Floods in Assam: 131 wild creatures die in Kaziranga National Park, six of them rhinos.

131 wild creatures die in Kaziranga National Park.

08-jul-2024, 11:18 am

Assam’s annual floods have struck a devastating blow to Kaziranga National Park, claiming the lives of over 131 wild animals, including six precious one-horned rhinos. This incident underscores the vulnerability of wildlife during these natural disasters.

Kaziranga National Park, a UNESCO World Heritage Site, is home to two-thirds of the world’s one-horned rhinos. Losing even a handful is a significant setback to conservation efforts. The cause of death for most animals is attributed to drowning as the park’s floodplains become submerged, leaving them with limited escape routes.

Other species haven’t been spared either. Hog deer, swamp deer, and wild boars are among the most affected, with reports suggesting numbers reaching over 100. These herbivores often get caught in the rising waters or separated from their herds.

While the floods are a natural phenomenon, their impact on wildlife can be mitigated. Park authorities work tirelessly during these periods. They attempt to relocate animals to higher grounds within the park or create artificial highlands for them to take refuge. Additionally, injured animals receive medical care at the Centre for Wildlife Rehabilitation and Conservation.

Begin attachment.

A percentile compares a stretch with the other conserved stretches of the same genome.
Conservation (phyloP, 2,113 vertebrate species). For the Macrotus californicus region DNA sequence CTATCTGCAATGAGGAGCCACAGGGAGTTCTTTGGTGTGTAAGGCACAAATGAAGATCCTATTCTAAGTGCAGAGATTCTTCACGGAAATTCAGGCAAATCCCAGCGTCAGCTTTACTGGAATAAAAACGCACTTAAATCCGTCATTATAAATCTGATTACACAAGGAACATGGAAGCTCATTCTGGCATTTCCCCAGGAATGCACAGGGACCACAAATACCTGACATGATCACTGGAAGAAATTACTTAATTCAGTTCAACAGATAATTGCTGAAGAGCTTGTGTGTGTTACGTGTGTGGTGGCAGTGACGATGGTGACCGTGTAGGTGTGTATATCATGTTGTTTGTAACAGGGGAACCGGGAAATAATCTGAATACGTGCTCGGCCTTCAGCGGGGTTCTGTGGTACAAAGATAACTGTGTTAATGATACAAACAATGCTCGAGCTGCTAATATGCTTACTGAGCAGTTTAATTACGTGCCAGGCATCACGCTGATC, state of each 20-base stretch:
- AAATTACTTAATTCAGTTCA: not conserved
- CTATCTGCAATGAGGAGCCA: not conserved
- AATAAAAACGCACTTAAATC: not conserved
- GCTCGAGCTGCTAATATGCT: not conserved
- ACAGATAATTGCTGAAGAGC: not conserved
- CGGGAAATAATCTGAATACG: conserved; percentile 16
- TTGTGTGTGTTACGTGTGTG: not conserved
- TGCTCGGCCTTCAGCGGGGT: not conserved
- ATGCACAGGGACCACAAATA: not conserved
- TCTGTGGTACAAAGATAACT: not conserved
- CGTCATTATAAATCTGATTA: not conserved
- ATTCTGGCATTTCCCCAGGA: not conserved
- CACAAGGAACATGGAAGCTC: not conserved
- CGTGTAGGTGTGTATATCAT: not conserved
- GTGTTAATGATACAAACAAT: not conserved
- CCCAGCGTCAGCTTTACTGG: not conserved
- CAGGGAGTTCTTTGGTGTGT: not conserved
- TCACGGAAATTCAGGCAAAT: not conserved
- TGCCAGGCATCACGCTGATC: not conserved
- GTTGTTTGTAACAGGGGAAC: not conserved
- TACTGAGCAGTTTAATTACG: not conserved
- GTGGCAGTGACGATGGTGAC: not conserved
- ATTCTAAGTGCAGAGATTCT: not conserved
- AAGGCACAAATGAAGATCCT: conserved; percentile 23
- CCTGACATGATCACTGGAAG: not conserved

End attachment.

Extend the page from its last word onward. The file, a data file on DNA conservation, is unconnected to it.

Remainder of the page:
Despite these efforts, the sheer scale of the floods makes complete protection a challenge. This incident serves as a stark reminder of the delicate balance between human activity and wildlife conservation, particularly in the face of climate change, which may be leading to more extreme weather events.

 

Moving forward, exploring ways to improve flood forecasting and strengthening early warning systems could be crucial. Additionally, investigating the creation of elevated corridors for animal movement during floods could be a long-term solution. The loss of over 131 wild animals in Kaziranga National Park is a tragedy, but it’s a wake-up call for implementing better strategies to safeguard this vital ecosystem.

There is some positive news regarding the Assam floods. Here’s what I found:

 

  • The flood situation is improving with water levels receding across the Brahmaputra River.
  • While 23 lakh people are still affected in 29 districts, the number has come down from earlier reports.
  • Darrang district remains the worst hit, with nearly 1.6 lakh people impacted and some villages still underwater. The Assam government is focusing on relief efforts and plans to build new embankments to better manage future floods.

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